By Tim McWhorter
“I’m sorry,” he says, the harshness suddenly gone from his voice.
She doesn’t respond.
“Look, when we get home, we’ll sit down and talk about this. Okay?”
“Fine,” she says.
“For now, let’s just get through this last hour of the drive.”
The Jeep sits idling, its engine purring. Outside, the constant hum of the busy freeway is interrupted only by the wind beating against the Jeep’s body. The vinyl windows snap back and forth violently. Windshield wipers scrape clear the last of the raindrops. The clouds above are nearly empty. For now, the storm has passed.
“You know I love you. Right?”
“I know,” she says from the passenger seat.
“And you know I don’t like hurting you.”
“It’s just, when I’m behind the wheel, I’ve got things covered, ya know? I don’t need you telling me how to drive.”
She stares blindly through the windshield, her leg still stinging from where he had grabbed her. It’ll leave a nice purple bruise, no doubt. A little five-fingered temporary tattoo, but a permanent reminder.
“I mean, I know the rain was coming down pretty hard, and things got a little hairy, but trust me, I’m never not in control.”
She can hear him talking, but her attention is on the people milling around the rest area: the elderly man studying the large map mounted on the front of the stone building; the truck driver beside his rig stretching the stiffness from his back; the child waiting impatiently as her mother roots through her purse for vending machine change. All of them were on a journey to somewhere else; somewhere better than the direction she was heading. To them, to her, this was just a place to stop. A place to rest before moving on.
“Ya know, Evan and Stacy want us to come over and watch the game Saturday. I told them we would. That’s okay, right?”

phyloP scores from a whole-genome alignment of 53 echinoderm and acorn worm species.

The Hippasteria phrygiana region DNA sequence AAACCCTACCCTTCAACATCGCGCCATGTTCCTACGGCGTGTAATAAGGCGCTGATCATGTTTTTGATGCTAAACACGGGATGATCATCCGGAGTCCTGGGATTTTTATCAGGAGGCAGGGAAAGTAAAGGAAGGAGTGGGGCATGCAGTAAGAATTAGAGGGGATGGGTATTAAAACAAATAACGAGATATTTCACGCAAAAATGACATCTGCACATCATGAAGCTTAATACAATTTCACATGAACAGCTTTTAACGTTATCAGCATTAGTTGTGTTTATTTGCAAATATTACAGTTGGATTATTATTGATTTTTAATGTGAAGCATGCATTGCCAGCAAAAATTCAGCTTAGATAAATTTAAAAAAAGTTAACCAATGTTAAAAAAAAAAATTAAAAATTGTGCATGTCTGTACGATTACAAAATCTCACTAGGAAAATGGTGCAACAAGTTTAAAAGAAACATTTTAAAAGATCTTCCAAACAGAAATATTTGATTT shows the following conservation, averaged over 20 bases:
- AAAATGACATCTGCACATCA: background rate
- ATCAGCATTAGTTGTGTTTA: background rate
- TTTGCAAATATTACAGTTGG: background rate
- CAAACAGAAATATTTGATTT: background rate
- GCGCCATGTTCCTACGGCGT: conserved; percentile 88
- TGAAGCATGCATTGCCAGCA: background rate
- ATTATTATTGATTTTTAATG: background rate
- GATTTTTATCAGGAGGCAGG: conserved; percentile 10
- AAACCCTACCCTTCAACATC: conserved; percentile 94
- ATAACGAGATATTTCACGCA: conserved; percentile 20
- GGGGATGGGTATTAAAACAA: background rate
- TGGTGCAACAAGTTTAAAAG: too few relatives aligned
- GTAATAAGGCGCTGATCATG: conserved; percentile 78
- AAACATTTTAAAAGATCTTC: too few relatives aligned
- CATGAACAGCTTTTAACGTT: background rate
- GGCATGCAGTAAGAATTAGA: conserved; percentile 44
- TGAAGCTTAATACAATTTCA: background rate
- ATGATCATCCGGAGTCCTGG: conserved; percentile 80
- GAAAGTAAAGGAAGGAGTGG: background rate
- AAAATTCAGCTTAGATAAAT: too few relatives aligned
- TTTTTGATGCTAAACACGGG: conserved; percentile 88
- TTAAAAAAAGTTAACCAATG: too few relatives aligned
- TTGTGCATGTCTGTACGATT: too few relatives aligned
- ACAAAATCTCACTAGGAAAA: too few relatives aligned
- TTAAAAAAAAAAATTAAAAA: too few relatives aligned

“It’ll be a good time. Matt and his fiancée will be there, so you’ll have someone to talk to while the guys watch the game.”
“Maybe you could make some of your famous black bean dip. Or those mini sausages I like so much. Just don’t cook them so long this time.”
“Whatever you want.”
“Great! See?” he says, unfastening his seat belt. “Everything’s gonna be good.”
He leans over and places a kiss on her cheek. She flinches, and as she turns away, her watery eyes come to rest on the scene playing out beside the Jeep: a mother waits patiently next to a van as her daughter puts on her shoes. She can almost hear the conversation taking place between them, as if she is a part of it. The ground is wet, baby. You can’t just jump. You gotta think about these things before you take that first step.
He opens the driver’s side door and starts to get out. The wind howls through the opening, and if there had ever been any warmth to begin with, it was now gone.
“Do you think the storm is over?” she asks, eyes forward.
He leans back into the idling Jeep.
He shrugs, then shuts the door. She watches him walk up the damp, grey sidewalk toward the building that houses the restrooms. She watches him turn his collar up against the steel breeze. She watches him check out the backside of a young redhead while holding the door open for her, pretending to be chivalrous.
It’s only when a semi thunders by that her eyes turn away. The truck rolls slowly down the entrance ramp, picking up speed as it goes. It merges onto the long, outstretched freeway and soon disappears over a hill.
As she sits alone in the Jeep, she wonders what’s on the other side of the hill; what lies ahead. She looks on, imagining the possibilities long after the truck is out of sight. Subconsciously, she rubs her wrist. Another old reminder. Her eyes drift down to the keys dangling from the ignition.
Pulling out of the parking lot, the Jeep’s engine screams just before shifting gears and settling into a nice, steady roar. Its tires pick up speed as it rolls down the entrance ramp and merges onto the long, outstretched freeway ahead. Approaching the oncoming hill, she doesn’t question how effortlessly she will climb it. After all, the Jeep’s load leaving the rest area is lighter than when it arrived.
Tim McWhorter was born under a waning crescent moon, and while he has no idea what thesignificance is, he thinks it sounds really cool to say. A graduate of Otterbein College with a BA in Creative Writing, he is the author of the novella Shadows Remain, the novel Bone White, and its sequel, Blackened, and a collection of short stories titled Swallowing The Worm and Other Stories. He lives the suburban life just outside of Columbus, with his wife, a handful of children and a few obligatory “family” pets that have somehow become his responsibility. He is currently hard at work on another suspense thriller with just enough horror to keep you up at night. He is available for conversation @Tim_McWhorter or through timmcwhorter.com.